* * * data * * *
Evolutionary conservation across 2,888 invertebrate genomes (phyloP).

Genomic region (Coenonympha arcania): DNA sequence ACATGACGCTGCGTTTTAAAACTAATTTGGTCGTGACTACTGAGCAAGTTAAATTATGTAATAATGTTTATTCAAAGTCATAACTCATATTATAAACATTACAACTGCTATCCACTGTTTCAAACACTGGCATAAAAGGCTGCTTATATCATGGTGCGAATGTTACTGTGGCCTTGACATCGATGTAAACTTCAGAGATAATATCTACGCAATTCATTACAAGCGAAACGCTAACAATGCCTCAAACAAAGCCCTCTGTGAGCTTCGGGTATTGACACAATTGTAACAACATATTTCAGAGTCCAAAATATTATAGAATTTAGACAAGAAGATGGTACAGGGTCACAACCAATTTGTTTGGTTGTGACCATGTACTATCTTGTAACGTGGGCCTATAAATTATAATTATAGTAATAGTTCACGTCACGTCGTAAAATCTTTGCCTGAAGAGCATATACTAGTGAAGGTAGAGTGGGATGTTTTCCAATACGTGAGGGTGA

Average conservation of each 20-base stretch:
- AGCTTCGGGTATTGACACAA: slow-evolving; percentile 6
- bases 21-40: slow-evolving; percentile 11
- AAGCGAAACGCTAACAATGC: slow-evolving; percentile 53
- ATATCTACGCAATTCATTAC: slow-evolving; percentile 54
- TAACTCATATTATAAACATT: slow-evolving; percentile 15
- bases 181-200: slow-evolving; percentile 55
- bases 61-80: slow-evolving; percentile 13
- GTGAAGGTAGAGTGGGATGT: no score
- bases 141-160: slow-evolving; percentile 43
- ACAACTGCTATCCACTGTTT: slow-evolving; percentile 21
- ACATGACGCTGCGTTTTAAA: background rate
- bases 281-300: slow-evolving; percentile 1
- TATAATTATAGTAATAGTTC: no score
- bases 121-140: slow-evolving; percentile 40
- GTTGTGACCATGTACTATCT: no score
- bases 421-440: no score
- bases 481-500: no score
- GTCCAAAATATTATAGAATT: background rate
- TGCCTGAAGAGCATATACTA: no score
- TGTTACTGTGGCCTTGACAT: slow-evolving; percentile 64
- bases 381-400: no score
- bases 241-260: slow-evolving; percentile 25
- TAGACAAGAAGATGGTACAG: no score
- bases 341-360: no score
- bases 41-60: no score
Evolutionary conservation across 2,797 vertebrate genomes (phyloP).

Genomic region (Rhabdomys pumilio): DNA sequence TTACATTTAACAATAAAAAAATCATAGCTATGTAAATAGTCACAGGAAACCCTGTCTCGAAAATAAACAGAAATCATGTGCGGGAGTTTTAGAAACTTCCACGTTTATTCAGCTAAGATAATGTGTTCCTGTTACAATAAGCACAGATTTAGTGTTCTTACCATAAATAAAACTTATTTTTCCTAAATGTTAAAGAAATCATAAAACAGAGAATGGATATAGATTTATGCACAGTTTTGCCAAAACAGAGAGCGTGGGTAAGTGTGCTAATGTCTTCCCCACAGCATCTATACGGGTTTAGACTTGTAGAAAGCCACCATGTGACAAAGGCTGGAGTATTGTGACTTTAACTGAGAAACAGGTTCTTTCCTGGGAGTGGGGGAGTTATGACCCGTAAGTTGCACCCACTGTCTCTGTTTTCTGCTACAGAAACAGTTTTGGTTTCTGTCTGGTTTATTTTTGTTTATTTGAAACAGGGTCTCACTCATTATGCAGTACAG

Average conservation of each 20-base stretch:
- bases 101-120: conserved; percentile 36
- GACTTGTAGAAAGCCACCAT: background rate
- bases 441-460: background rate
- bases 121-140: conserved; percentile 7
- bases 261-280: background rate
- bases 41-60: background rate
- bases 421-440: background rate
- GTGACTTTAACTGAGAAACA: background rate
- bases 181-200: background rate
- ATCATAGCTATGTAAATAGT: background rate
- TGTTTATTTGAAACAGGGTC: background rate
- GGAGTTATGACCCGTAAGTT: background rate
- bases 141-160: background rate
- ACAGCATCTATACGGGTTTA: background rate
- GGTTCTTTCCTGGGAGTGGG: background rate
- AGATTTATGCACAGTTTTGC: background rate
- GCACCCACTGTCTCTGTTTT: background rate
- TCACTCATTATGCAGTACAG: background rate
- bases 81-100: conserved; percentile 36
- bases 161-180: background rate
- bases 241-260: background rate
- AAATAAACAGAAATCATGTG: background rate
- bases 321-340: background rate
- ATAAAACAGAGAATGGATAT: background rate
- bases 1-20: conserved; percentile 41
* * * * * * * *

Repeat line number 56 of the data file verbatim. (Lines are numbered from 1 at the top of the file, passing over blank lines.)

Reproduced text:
- bases 1-20: conserved; percentile 41